Репортаж

International Day Against Homophobia

17 May 2007

Данная информация на русском языке отсутствует.
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Homophobia is posing a critical challenge to
moving the AIDS response forward.

Widespread homophobia is posing a critical challenge to the AIDS response in many countries around the world. The International Day Against Homophobia (May 17) shines a spotlight on the urgent need for joint efforts to reduce and end discrimination, violence and criminalization based on sexual orientation.

Men who have sex with men, women who have sex with women and transgender people are all too often faced with stigma, discrimination and violence. These malevolent acts are contributing to the spread of HIV by creating an environment of isolation and exclusion which is preventing people from seeking vital HIV-related information and health services.

Today, around 85 member states of the United Nations consider homosexuality a criminal act and a small number of these countries carry the death penalty. The criminalization of homosexuality instigates widespread fear and shame, forcing people to hide their sexuality, often living in traditional partnerships and practicing in secret for fear of prosecution. Where people cannot live openly and disclose their sexuality the risk of HIV infection is often greatly enhanced as people are too afraid to access HIV prevention services for fear of repercussions or, as is the case in many countries, those services simply don’t exist.

For UNAIDS, the decriminalization of homosexuality and the eradication of violence against sexual minorities has been underlined as fundamental for progress within the AIDS response. At an international consultation on male sexual health held in New Delhi, India in September 2006, UNAIDS’ Director of Policy, Evidence and Partnerships, Purnima Mane stressed, "We have to ensure that homosexuality is decriminalized everywhere, and that homophobia, discrimination and violence against sexual minorities and women are made illegal and socially unacceptable,” she said.

However, progress is being seen, a number of governments are now advocating for the rights of homosexuals, in compliance with numerous international standards such as the Universal Declaration of Human Rights or the Charter of the United Nations.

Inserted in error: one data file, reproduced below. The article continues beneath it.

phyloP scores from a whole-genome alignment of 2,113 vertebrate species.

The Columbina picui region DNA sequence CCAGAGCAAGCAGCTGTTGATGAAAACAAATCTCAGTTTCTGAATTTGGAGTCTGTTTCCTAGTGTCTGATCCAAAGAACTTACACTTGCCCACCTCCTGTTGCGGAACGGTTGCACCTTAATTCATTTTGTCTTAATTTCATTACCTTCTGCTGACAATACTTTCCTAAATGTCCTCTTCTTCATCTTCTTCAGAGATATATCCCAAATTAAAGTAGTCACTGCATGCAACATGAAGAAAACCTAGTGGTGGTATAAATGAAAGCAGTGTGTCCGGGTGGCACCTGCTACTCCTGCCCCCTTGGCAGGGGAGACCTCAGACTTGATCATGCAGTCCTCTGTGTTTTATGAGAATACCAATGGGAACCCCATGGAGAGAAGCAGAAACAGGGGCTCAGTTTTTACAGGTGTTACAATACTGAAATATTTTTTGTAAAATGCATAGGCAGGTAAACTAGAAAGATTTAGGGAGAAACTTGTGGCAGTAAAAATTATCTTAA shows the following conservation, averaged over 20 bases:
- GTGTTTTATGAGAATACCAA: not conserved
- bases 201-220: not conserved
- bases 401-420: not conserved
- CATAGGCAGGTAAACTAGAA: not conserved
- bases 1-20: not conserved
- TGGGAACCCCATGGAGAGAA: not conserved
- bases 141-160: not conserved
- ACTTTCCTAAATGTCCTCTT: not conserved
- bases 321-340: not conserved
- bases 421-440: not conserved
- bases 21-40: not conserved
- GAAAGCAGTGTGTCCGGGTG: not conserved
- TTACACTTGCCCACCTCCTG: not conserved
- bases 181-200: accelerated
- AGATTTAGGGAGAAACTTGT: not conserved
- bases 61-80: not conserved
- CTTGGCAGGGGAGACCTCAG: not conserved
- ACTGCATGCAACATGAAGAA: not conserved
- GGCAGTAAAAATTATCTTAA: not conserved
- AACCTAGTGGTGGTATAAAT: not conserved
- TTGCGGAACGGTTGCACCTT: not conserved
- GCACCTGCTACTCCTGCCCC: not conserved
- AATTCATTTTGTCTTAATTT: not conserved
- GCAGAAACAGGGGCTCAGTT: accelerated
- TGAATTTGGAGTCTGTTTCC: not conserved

Since Brazil first presented the draft resolution to the United Nation’s Commission on Human Rights in 2003, advocating against any kind of discrimination based on the ground of sexual orientation or gender identity, over 50 countries have publicly supported this agreement. But still more needs to be done.

“We have to face homophobia in bold and innovative ways. We all know that as long as a society is homophobic there is no way that there can be an effective AIDS response for men who have sex with men [and other sexual minorities]," said Purnima Mane.

 

Venezuela celebrates ‘A Day Against Homophobia’

Each year, HIV awareness raising activities take place around the world on the International Day Against Homophobia. In Venezuela, UNAIDS is taking part in one such activity by promoting the "Guide on human rights, health and HIV: a strategic guide to prevent and fight discrimination due to sexual orientation or gender identity". This document was prepared by the International Centre for Technical Cooperation on HIV/AIDS, UNAIDS and the Horizontal Group of Technical Cooperation and was recently launched at the IV Latin American and Caribbean Forum on HIV/AIDS held in Buenos Aires.

Venezuela ’s "Day Against Homophobia" celebrations will take place in Merida, a western Andean city that hosts one of the most active and solid Venezuelan civil society networks, the “Merida League Against HIV and AIDS”.

As well as the distribution of the guide, UNAIDS and the Merida League will hold an interactive workshop that will cover basic concepts on sexuality, sexual human rights, and vulnerability to HIV.

“This is the second year in a row that Venezuela celebrates the International Day against Homophobia with activities that raise awareness on this important issue.  In accordance with regional initiatives, the launching of this guide, particularly among youth, will promote respect and tolerance towards the gay, lesbian and transsexual community,” said UNAIDS Country Coordinator Venezuela Libsen Rodríguez-Adrian.




Links:

Read Press Releaseensp )

Guide on human rights, health and HIV: strategic guide to prevent and fight discrimination due to sexual orientation or gender identity ( sp )

Read the State of Homophobia, ( ensp ) published by the International Lesbian and Gay Association (ILGA), or visit their website at http://www.ilga.org/

Watch ILGA's video "A Day Against Homophobia" (mpeg, 3,840kb)

Read the Yogyakarta Principles ( en )

Read the International human rights references to human rights violations on the grounds of sexual orientation and gender identity